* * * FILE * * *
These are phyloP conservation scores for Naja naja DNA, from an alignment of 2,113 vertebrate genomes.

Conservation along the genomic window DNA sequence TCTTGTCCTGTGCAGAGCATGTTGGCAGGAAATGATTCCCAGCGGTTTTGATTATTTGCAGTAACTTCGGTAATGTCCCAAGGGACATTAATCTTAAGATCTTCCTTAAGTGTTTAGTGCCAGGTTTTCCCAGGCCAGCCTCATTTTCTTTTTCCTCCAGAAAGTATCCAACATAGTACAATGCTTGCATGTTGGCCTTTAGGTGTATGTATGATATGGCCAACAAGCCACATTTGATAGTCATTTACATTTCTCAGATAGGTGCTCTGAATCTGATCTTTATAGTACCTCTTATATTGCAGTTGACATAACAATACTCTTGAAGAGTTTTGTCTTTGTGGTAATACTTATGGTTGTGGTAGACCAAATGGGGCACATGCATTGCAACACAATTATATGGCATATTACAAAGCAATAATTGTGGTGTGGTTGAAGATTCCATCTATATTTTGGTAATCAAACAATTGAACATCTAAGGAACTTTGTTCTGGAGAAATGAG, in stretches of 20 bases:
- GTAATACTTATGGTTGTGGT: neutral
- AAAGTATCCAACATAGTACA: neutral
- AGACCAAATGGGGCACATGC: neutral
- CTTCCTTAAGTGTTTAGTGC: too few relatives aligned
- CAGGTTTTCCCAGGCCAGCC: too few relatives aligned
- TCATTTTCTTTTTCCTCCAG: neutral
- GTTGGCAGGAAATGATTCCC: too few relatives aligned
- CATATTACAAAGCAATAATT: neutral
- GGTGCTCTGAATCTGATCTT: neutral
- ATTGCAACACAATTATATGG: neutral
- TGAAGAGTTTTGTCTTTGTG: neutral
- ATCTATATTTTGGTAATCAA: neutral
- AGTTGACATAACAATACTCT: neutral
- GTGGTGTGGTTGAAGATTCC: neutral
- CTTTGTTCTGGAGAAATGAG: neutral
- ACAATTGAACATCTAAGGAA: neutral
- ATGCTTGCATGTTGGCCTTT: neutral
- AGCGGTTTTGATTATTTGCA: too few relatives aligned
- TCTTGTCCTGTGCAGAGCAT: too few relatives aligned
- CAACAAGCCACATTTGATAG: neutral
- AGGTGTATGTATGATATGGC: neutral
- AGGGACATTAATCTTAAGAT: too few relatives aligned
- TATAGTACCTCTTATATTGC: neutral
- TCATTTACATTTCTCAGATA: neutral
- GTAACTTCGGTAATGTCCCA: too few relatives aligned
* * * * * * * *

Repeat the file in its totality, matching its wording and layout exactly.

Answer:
These are phyloP conservation scores for Naja naja DNA, from an alignment of 2,113 vertebrate genomes.

Conservation along the genomic window DNA sequence TCTTGTCCTGTGCAGAGCATGTTGGCAGGAAATGATTCCCAGCGGTTTTGATTATTTGCAGTAACTTCGGTAATGTCCCAAGGGACATTAATCTTAAGATCTTCCTTAAGTGTTTAGTGCCAGGTTTTCCCAGGCCAGCCTCATTTTCTTTTTCCTCCAGAAAGTATCCAACATAGTACAATGCTTGCATGTTGGCCTTTAGGTGTATGTATGATATGGCCAACAAGCCACATTTGATAGTCATTTACATTTCTCAGATAGGTGCTCTGAATCTGATCTTTATAGTACCTCTTATATTGCAGTTGACATAACAATACTCTTGAAGAGTTTTGTCTTTGTGGTAATACTTATGGTTGTGGTAGACCAAATGGGGCACATGCATTGCAACACAATTATATGGCATATTACAAAGCAATAATTGTGGTGTGGTTGAAGATTCCATCTATATTTTGGTAATCAAACAATTGAACATCTAAGGAACTTTGTTCTGGAGAAATGAG, in stretches of 20 bases:
- GTAATACTTATGGTTGTGGT: neutral
- AAAGTATCCAACATAGTACA: neutral
- AGACCAAATGGGGCACATGC: neutral
- CTTCCTTAAGTGTTTAGTGC: too few relatives aligned
- CAGGTTTTCCCAGGCCAGCC: too few relatives aligned
- TCATTTTCTTTTTCCTCCAG: neutral
- GTTGGCAGGAAATGATTCCC: too few relatives aligned
- CATATTACAAAGCAATAATT: neutral
- GGTGCTCTGAATCTGATCTT: neutral
- ATTGCAACACAATTATATGG: neutral
- TGAAGAGTTTTGTCTTTGTG: neutral
- ATCTATATTTTGGTAATCAA: neutral
- AGTTGACATAACAATACTCT: neutral
- GTGGTGTGGTTGAAGATTCC: neutral
- CTTTGTTCTGGAGAAATGAG: neutral
- ACAATTGAACATCTAAGGAA: neutral
- ATGCTTGCATGTTGGCCTTT: neutral
- AGCGGTTTTGATTATTTGCA: too few relatives aligned
- TCTTGTCCTGTGCAGAGCAT: too few relatives aligned
- CAACAAGCCACATTTGATAG: neutral
- AGGTGTATGTATGATATGGC: neutral
- AGGGACATTAATCTTAAGAT: too few relatives aligned
- TATAGTACCTCTTATATTGC: neutral
- TCATTTACATTTCTCAGATA: neutral
- GTAACTTCGGTAATGTCCCA: too few relatives aligned